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US offers $5m in rewards for each of three suspected IS leaders

One suspect, sometimes known as 'Hajji Abdallah', is thought to be likely successor to IS leader Abu Bakr al-Baghdadi
Sign bearing logo of IS in countryside of Syria's Deir Ezzor (AFP/file photo)

The United States is offering a reward of as much as $5m for "information leading to the identification or location" of three key Islamic State (IS) group leaders, the State Department said in a news release. 

The three men were identified in the statement on Wednesday as Amir Muhammad Said Abdal-Rahman al-Mawla, Sami Jasim Muhammad al-Jaburi, and Mutaz Numan Abd Nayif Najm al-Jaburi.

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The State Department's Rewards for Justice website lists all three men as "legacy members" of IS's predecessor organisation, al-Qaeda in Iraq. 

Al-Mawla, also known as "Hajji Abdallah", according to the State Department, is listed as a potential successor to IS leader Abu Bakr al-Baghdadi.

A "religious scholar" who "steadily rose through the ranks to assume a senior leadership role" in IS, al-Mawla is accused of helping "drive and justify" atrocities committed by IS against Iraq's Yazidi religious minority, the State Department said. 

Sami al-Jaburi, also known as "Hajji Hamid", according to the State Department, is accused of being "instrumental" in managing IS finances.

Listed by the US as a Specially Designated Global Terrorist in 2015, he has been under US financial sanctions ever since.

Mutaz al-Jaburi, also known as Hajji Taysir, according to the State Department, is accused of overseeing bomb-making for IS and other "insurgent activities".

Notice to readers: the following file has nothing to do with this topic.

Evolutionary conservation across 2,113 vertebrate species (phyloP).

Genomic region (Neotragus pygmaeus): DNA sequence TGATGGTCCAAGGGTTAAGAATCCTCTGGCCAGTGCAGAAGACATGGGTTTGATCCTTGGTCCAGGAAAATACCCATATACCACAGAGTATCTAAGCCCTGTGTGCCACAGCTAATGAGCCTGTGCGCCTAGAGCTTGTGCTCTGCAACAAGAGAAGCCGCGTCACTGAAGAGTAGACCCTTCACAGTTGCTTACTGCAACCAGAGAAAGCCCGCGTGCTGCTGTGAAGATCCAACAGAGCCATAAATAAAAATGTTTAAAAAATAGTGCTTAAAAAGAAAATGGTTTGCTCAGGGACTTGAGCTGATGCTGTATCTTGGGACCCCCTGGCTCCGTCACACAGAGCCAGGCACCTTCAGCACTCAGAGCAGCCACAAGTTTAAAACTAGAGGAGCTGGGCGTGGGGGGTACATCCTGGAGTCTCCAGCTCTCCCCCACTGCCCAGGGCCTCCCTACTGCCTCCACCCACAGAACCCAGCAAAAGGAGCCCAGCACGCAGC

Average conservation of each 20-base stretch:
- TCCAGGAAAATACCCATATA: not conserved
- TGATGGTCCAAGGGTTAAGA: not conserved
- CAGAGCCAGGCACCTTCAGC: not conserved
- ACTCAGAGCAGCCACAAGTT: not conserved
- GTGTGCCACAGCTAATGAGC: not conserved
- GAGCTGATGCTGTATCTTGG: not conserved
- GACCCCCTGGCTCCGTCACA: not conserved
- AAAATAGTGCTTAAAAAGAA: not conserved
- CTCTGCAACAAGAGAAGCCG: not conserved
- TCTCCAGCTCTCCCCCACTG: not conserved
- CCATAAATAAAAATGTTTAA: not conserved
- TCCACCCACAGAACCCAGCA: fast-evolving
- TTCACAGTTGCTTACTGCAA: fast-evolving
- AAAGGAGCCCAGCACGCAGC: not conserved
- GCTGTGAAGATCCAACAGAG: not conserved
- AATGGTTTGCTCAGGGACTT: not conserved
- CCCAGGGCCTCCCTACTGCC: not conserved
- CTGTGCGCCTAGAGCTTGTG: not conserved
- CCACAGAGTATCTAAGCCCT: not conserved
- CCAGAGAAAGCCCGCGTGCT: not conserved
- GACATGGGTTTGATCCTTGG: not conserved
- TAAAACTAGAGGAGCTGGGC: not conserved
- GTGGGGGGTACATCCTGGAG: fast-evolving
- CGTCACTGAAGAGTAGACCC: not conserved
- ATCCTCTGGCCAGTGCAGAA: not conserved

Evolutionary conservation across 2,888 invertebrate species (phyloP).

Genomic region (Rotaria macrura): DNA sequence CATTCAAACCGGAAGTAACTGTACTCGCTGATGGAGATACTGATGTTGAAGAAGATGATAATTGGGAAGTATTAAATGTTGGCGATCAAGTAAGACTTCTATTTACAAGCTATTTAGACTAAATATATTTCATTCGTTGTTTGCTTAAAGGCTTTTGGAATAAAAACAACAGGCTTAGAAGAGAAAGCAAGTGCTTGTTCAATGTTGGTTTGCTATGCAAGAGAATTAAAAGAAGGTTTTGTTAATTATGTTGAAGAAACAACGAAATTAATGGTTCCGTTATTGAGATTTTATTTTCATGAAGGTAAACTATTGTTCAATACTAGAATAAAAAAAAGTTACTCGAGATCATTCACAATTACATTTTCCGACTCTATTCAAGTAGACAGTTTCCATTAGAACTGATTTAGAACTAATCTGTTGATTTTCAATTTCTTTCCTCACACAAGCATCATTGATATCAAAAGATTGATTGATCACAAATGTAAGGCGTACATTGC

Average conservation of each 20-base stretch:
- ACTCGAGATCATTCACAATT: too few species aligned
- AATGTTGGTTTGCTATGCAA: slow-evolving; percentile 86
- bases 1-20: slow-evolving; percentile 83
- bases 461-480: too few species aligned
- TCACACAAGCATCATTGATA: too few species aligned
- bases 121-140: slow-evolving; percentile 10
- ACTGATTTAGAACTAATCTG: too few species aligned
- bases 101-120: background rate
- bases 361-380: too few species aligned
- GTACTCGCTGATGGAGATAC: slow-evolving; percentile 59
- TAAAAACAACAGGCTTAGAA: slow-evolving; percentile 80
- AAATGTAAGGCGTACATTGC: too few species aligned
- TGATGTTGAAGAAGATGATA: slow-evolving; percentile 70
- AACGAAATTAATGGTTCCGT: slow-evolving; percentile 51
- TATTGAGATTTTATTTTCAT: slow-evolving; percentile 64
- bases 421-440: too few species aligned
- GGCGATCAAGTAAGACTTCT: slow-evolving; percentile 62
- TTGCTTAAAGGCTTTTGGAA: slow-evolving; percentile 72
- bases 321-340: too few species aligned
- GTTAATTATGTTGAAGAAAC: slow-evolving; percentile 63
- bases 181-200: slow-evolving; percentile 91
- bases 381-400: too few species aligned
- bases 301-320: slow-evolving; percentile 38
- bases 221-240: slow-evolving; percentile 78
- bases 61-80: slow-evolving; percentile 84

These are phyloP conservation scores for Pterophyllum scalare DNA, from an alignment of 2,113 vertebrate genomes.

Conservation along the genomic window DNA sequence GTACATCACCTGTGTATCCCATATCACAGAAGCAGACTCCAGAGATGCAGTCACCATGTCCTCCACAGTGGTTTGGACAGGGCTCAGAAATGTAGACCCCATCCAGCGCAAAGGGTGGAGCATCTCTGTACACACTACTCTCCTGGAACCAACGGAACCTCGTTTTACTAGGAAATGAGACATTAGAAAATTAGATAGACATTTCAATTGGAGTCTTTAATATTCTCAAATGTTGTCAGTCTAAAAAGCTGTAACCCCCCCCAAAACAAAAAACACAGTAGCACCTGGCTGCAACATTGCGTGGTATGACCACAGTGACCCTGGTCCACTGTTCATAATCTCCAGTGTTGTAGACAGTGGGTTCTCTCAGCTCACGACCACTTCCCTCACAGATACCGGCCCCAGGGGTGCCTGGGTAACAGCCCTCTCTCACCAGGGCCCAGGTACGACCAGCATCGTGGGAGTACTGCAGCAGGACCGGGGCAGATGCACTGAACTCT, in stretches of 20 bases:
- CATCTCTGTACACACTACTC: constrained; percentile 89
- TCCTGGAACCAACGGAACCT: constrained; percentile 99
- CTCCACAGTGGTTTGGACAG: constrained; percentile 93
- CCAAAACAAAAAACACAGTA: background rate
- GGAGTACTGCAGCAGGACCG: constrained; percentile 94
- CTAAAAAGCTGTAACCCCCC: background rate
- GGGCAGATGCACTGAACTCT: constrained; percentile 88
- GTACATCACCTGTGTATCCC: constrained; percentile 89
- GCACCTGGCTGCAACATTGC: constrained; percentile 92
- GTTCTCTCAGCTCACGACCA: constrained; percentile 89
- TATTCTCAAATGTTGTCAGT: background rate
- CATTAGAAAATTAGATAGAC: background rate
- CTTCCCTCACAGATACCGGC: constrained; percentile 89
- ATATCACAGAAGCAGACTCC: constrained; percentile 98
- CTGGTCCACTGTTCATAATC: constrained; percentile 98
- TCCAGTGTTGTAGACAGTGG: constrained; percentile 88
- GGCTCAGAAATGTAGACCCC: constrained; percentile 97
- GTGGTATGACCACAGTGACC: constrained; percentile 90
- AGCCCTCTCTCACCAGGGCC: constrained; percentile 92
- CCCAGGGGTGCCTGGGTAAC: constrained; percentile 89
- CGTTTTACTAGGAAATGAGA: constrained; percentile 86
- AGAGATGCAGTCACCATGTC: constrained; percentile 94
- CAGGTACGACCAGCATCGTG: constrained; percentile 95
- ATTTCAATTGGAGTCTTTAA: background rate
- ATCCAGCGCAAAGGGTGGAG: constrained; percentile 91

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It is unclear if the two al-Jaburi men are related. 

The State Department called the newly listed rewards for the three men "an important moment" in the US's fight against IS. 

"This reward is an important moment in our fight against ISIS," the State Department said on each of the men's profiles listed on its Rewards for Justice website, using another acronym for IS. 

"As ISIS is defeated on the battlefield, we are determined to identify and find the group’s leaders so that the global coalition of nations fighting to defeat ISIS can continue to destroy ISIS remnants and thwart its global ambitions," it continued. 

The reward is part of a 35-year-old State Department program that has paid more than $150m to over 100 people who provided "actionable information that put terrorists behind bars or prevented acts of international terrorism worldwide," the department said

A US Defence Department report released earlier this month warned that IS was "resurging" in Syria, while it had "solidified its insurgent capabilities in Iraq".

IS released a video in late April - shortly after claiming deadly attacks in Sri Lanka - in which its leader, al-Baghdadi, purportedly appeared, pledging vengeance and a "long battle" ahead.